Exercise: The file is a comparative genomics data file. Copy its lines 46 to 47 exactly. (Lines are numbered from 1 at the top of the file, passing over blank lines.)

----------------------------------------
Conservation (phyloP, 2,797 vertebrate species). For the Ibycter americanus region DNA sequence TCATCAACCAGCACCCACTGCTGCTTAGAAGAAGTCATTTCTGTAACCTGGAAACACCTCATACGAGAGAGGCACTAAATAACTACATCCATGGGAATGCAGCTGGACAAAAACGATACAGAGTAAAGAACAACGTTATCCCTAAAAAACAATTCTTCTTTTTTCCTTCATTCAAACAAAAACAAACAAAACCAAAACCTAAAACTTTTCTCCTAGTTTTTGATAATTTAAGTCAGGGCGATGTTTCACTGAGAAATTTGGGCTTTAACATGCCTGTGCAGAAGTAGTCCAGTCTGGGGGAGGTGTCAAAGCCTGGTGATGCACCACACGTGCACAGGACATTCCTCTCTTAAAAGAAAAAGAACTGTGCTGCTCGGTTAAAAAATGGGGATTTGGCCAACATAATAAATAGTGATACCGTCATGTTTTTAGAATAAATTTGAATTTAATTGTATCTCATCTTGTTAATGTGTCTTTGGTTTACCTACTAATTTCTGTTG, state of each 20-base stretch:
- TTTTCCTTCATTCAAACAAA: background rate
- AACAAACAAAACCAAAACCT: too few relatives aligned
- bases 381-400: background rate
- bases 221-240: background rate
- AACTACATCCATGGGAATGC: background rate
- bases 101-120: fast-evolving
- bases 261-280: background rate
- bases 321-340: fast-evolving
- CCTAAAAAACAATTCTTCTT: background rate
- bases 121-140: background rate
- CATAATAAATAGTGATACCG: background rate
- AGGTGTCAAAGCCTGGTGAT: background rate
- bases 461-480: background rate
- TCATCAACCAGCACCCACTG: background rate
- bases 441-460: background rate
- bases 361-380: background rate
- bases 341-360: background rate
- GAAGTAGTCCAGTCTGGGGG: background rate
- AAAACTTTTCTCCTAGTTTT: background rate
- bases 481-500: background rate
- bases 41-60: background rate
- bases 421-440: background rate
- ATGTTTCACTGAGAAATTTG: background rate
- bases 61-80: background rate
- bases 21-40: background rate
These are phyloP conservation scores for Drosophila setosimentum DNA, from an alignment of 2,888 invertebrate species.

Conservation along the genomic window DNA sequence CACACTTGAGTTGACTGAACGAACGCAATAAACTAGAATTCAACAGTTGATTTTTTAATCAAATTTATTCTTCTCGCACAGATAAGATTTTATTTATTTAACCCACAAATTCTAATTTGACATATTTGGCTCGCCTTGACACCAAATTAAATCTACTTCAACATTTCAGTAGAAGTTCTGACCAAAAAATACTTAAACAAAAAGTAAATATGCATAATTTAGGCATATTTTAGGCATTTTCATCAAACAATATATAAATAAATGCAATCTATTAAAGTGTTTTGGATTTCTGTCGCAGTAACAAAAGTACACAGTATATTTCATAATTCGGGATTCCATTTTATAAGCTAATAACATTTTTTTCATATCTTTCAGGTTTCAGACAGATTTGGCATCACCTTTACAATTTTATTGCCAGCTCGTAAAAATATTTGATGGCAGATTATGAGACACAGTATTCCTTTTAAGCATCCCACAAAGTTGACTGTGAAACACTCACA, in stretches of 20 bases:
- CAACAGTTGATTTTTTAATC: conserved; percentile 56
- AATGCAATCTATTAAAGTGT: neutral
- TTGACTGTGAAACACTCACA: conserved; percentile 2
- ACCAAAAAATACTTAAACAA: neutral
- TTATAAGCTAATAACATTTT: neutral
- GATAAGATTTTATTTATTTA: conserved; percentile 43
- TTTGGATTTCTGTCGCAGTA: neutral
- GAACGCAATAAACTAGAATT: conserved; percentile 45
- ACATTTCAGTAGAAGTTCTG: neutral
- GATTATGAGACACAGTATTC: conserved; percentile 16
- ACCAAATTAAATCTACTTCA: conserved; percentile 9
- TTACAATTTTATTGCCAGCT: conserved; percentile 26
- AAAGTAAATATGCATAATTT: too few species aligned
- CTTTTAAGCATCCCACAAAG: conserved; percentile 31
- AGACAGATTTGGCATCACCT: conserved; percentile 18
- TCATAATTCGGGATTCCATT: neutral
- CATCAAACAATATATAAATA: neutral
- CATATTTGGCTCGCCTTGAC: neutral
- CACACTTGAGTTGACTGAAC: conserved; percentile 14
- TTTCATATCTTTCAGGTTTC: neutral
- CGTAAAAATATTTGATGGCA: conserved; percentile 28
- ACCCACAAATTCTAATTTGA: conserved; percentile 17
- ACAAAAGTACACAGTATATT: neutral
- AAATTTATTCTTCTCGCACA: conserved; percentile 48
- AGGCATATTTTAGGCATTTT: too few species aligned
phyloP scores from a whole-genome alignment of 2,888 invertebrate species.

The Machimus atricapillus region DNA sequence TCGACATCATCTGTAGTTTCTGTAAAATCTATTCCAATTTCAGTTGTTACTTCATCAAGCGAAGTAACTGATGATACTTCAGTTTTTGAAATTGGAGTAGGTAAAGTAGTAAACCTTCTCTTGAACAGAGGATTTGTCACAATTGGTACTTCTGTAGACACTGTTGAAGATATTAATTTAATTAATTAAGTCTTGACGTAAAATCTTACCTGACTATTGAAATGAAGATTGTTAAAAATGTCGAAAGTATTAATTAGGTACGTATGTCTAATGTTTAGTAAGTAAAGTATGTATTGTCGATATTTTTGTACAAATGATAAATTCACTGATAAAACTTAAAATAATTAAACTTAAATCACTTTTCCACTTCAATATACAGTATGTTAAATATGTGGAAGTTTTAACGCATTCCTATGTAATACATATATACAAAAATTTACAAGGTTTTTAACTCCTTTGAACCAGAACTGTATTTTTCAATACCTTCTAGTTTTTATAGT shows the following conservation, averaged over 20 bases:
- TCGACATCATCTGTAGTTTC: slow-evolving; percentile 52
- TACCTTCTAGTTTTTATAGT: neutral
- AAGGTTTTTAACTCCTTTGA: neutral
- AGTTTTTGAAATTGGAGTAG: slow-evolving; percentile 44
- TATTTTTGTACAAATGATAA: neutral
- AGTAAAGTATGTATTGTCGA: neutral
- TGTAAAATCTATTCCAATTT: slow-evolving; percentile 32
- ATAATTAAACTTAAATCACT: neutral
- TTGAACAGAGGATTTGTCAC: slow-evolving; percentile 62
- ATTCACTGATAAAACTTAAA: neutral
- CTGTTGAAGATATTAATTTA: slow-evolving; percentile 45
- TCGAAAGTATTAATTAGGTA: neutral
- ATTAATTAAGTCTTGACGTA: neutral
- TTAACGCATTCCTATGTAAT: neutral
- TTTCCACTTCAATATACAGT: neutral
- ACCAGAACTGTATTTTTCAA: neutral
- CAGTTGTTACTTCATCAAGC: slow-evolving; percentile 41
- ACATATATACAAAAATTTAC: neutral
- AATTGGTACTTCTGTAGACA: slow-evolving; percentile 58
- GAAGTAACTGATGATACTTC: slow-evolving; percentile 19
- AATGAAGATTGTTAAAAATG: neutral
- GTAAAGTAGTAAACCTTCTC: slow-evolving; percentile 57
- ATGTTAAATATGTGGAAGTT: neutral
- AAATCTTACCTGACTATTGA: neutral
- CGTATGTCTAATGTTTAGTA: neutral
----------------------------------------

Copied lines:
- CATATTTGGCTCGCCTTGAC: neutral
- CACACTTGAGTTGACTGAAC: conserved; percentile 14